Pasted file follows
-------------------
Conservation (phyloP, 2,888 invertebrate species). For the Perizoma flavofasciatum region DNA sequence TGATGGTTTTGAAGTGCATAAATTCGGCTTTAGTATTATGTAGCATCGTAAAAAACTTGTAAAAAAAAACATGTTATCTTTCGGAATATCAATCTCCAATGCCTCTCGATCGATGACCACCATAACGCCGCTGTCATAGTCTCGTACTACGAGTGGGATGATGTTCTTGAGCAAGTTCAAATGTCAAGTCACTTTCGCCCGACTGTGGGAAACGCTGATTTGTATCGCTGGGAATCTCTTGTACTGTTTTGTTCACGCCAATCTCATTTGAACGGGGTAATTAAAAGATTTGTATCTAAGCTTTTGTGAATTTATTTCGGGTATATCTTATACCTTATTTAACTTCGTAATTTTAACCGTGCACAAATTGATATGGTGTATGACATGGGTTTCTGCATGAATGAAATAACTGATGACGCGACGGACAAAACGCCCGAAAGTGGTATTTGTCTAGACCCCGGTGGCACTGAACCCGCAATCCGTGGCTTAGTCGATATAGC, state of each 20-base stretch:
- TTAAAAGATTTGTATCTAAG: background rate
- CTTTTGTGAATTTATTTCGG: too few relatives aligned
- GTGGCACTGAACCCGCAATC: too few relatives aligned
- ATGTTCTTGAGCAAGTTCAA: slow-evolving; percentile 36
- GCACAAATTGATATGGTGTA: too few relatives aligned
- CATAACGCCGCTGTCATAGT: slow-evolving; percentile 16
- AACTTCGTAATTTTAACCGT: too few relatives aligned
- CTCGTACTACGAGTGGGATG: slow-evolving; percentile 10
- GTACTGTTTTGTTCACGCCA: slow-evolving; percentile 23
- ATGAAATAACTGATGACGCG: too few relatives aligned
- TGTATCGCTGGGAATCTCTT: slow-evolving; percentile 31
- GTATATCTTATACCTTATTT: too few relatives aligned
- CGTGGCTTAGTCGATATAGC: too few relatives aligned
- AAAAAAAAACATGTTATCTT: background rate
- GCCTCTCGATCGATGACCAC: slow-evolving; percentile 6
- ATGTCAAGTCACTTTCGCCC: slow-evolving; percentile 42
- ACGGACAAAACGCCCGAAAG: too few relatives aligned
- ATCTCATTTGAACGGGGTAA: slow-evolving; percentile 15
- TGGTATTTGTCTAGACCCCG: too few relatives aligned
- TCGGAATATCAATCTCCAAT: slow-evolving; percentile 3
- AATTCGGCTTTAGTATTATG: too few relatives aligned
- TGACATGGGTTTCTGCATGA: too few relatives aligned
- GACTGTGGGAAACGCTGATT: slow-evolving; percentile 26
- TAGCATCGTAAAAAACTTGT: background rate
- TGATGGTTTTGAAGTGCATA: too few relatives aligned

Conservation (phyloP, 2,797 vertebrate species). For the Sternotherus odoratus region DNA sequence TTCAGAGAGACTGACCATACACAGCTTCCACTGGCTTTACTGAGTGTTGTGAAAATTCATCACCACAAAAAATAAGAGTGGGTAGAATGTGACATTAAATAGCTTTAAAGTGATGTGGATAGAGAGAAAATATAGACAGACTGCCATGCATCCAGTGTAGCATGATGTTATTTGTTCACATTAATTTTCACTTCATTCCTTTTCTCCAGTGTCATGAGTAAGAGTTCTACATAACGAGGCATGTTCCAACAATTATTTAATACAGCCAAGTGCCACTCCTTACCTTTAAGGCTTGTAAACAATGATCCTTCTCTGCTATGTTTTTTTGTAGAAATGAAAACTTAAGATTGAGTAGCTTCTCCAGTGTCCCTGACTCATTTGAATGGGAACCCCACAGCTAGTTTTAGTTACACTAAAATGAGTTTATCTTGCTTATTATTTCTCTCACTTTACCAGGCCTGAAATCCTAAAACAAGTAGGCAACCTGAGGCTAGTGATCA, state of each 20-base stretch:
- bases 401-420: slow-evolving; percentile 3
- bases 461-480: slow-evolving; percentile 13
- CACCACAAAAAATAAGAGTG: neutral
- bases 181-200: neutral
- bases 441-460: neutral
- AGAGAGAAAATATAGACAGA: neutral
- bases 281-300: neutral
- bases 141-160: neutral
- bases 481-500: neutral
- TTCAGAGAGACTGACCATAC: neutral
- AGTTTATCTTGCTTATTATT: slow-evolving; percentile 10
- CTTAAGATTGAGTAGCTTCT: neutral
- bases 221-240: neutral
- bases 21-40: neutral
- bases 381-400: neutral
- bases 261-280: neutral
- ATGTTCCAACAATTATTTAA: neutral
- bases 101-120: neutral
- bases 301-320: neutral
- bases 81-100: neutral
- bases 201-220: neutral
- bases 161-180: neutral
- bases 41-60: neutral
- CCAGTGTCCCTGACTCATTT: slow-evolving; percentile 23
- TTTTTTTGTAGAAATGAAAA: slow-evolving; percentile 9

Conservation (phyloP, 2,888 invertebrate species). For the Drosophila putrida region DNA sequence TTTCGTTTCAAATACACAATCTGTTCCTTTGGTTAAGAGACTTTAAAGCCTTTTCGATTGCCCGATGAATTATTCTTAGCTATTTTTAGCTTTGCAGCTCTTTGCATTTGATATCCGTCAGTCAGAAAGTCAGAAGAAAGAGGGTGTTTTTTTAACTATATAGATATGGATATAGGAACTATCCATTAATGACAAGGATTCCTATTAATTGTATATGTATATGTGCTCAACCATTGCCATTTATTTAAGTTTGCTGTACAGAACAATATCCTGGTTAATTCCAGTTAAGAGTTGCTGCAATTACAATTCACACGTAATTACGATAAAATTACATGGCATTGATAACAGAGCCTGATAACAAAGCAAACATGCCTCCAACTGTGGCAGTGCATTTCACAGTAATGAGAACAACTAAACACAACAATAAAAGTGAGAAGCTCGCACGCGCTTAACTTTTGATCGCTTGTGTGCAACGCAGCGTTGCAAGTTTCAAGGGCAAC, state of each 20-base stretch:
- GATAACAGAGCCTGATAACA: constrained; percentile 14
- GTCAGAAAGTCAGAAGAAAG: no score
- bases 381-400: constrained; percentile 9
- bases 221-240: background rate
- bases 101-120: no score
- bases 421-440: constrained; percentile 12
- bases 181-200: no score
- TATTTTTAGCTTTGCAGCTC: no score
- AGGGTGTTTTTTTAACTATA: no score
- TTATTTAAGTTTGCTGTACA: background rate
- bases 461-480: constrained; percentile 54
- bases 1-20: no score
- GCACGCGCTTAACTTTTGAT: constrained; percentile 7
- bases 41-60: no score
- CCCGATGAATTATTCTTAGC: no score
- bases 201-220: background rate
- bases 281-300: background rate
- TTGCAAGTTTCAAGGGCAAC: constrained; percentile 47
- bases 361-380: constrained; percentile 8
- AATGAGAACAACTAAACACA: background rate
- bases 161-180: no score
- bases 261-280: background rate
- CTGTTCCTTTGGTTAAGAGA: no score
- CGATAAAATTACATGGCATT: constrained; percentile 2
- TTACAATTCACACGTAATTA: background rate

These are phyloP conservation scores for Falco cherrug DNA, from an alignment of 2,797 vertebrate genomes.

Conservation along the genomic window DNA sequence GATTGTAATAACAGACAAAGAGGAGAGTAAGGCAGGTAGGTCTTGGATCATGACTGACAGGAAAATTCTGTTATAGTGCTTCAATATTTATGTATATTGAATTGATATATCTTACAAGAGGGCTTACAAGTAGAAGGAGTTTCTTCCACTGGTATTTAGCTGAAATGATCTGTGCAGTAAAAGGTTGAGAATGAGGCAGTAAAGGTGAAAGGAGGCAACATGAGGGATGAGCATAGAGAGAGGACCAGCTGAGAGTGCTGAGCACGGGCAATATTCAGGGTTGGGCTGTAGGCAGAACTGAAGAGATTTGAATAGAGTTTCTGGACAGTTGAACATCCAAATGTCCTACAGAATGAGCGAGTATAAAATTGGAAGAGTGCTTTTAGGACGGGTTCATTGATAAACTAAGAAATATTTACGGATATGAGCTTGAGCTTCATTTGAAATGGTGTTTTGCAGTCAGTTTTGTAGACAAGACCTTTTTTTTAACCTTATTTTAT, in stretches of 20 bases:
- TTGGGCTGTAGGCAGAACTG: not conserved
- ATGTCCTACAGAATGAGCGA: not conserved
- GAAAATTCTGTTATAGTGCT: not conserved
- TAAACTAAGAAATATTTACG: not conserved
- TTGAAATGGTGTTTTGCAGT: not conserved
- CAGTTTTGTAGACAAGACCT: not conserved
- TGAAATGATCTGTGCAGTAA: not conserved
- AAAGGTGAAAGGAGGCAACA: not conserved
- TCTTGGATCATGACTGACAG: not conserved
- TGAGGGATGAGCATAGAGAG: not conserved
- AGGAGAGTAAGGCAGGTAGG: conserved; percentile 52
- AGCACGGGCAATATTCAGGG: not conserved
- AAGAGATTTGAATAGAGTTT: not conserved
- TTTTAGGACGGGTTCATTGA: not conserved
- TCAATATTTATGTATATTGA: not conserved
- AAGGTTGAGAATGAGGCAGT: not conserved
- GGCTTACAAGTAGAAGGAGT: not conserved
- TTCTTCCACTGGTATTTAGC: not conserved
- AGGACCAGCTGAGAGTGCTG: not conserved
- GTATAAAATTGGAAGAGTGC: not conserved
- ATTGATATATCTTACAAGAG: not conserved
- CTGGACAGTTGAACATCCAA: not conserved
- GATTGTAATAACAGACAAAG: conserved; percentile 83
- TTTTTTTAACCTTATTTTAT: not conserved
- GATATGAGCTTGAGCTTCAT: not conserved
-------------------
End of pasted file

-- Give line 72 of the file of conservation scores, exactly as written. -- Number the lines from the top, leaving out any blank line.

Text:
- bases 361-380: constrained; percentile 8